Finally, the Dramiel rounds out the top five. The Dramiel is a natural choice if you have the available points for it. Not only it is naturally fast, but small gang is what it lives for and its strong ACs and the ability to launch a flight of medium drones make it the best frigate in the game by far. I imagine that most of the Dramiel configurations have traded their microwarp drives for afterburner configurations. This would free up an extra midslot for additional shield tanking.

There were a few other ships of note, namely the Sleipnir, and the Tech 1 Destroyers, the Minmatar Thrasher and the Caldari Cormorant which make sense considering how the qualifiers were arranged. Some other ships of note, a few Golems and a couple Vargurs were seen as well as a Nightmare and a Bhaalgorn. Using a Marauder, while a very powerful shiptype, is very weak to ECM and ECM is often used heavily in the Tournaments. The Nightmare and the Bhaalgorn were a bit of a surprise to see in the early qualifiers. The Bhaalgorn is a very impressive ship with not only a strong weapon configuration, but web range bonuses and Nosferatu and Neutralizer strength. This ship can ruin your day, especially if you configured in an active tanking configuration. The Nightmare, on the other hand, is pure raw destructive power and can stand toe to toe with any other sub-capital ship in the game.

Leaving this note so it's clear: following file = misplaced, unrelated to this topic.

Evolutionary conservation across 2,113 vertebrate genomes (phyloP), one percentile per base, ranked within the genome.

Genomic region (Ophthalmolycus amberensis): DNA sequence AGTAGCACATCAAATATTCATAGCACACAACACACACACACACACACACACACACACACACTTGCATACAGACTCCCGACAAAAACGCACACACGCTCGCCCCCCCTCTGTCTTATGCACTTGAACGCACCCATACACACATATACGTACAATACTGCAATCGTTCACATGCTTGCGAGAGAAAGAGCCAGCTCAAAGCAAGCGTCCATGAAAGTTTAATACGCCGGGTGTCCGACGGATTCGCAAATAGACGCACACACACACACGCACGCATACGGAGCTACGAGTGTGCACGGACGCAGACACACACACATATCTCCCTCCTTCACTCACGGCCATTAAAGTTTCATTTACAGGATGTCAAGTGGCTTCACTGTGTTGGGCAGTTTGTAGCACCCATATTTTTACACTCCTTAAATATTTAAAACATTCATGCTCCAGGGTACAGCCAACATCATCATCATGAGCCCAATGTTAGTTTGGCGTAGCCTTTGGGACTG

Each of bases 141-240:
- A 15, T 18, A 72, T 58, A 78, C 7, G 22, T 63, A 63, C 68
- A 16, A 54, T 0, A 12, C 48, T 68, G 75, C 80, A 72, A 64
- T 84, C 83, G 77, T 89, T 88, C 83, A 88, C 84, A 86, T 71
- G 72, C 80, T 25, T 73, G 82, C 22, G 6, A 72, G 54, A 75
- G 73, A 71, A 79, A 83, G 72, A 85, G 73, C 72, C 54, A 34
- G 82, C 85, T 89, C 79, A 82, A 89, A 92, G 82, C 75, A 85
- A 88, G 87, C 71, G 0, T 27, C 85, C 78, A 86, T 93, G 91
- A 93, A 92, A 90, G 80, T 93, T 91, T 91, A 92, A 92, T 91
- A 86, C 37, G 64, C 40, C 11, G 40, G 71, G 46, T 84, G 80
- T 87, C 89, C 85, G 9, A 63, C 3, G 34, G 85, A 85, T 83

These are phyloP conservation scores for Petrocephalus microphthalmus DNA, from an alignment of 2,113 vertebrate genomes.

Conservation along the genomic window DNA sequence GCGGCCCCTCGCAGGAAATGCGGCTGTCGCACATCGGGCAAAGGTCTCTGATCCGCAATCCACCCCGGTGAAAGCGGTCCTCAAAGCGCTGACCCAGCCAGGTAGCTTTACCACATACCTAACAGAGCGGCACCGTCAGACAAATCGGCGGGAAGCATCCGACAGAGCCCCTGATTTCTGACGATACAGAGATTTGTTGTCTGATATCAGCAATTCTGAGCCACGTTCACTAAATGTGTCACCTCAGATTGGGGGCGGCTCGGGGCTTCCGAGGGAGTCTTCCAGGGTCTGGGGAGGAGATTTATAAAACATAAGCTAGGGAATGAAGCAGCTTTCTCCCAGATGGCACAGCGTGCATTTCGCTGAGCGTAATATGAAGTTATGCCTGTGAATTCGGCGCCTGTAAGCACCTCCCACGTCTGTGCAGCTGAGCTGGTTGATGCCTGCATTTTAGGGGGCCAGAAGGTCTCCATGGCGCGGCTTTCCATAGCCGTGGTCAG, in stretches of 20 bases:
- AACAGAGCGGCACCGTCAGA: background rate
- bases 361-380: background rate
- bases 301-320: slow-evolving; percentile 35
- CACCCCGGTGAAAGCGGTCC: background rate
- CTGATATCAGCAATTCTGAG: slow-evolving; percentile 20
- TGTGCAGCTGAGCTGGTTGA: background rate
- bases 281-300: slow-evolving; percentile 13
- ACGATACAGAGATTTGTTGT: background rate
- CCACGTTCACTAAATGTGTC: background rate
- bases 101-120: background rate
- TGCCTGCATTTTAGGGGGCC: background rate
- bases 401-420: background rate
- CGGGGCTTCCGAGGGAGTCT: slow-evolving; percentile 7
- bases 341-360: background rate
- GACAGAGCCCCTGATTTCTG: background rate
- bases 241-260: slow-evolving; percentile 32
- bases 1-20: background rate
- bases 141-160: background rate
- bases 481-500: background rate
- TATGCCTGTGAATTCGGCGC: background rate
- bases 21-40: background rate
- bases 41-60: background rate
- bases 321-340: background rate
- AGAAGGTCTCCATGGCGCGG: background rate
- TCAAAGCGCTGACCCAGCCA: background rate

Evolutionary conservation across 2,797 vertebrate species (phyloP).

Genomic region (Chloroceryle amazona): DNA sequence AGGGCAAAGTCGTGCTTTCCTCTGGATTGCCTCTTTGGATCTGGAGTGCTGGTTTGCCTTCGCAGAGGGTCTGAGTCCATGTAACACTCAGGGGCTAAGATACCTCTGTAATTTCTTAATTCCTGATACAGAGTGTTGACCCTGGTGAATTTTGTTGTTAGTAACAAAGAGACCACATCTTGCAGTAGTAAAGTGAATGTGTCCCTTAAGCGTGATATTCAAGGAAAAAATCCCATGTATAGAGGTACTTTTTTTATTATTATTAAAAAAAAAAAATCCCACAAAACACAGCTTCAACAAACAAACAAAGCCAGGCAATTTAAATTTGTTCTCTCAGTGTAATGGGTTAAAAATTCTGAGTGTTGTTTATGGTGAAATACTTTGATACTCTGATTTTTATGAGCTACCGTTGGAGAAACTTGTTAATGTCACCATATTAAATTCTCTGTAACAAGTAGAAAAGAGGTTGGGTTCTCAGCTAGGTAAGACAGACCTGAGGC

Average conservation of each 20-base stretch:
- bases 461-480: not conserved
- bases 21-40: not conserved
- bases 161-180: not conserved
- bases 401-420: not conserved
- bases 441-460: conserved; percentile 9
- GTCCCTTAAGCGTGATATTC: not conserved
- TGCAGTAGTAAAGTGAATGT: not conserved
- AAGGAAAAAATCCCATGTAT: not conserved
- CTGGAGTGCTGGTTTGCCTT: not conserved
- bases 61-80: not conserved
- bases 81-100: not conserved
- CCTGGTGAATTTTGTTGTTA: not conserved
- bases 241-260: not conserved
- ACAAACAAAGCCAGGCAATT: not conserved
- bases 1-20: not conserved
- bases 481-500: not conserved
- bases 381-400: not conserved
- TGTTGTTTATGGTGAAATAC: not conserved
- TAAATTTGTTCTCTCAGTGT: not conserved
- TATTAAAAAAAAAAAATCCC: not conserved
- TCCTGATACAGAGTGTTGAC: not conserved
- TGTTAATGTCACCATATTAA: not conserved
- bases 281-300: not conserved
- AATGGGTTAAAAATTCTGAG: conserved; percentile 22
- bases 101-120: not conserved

This year, I was happily surprised to see a few new setups this time around. Seeing more T1 battlecruisers, like the Cyclone, effectively used in the alliance certainly give newer players a chance to be a part of the tournament, and also makes it seem more, “reachable” the average player. I was also very surprised NOT to see Cynabals, Vagabonds, or Drakes in large numbers.. especially Drakes, which generally are a pretty solid choice in what appears to be a shield strong tournament.

On the negative side, I’ve been a little disappointed with some of the choices. For example, according to the rules a T1 cruiser is worth eight points and an assault frigate is worth four and an interdictor is worth three. Considering how powerful assault frigates like the Wolf or Jaguar and interdictors like the much used Sabre, it seems it would have been better to switch out one T1 cruiser for two T2 assault frigates or two Interdictors and double your damage on target (the rules didn’t have a minimum/maximum number of players). Another thing is the reliance on drones as your primary damage dealer in close combat appears to be a bad idea. Many of the drone boats didn’t do very well and while they usually survived the match, they didn’t win very many either. A final thing is dealing with logistics. Neither the Guardian nor the Basilisk are meant to operate solo and setting them up to solo really gimps them. If you can only have one logistics ship, stick with either a Scimitar for shields or an Oneiros for armor.

Still, who’s to say what will work? Ship configurations are only part of the battle. You got to have good intel, you got to have good leadership, you got to have pilots who can listen, and you do got to have good skills for what you want to do. It takes a perfect balance of those things to win alliance tournaments.

And one last thing.. don’t forget about the meta game. You all have fun, and enjoy the tournament: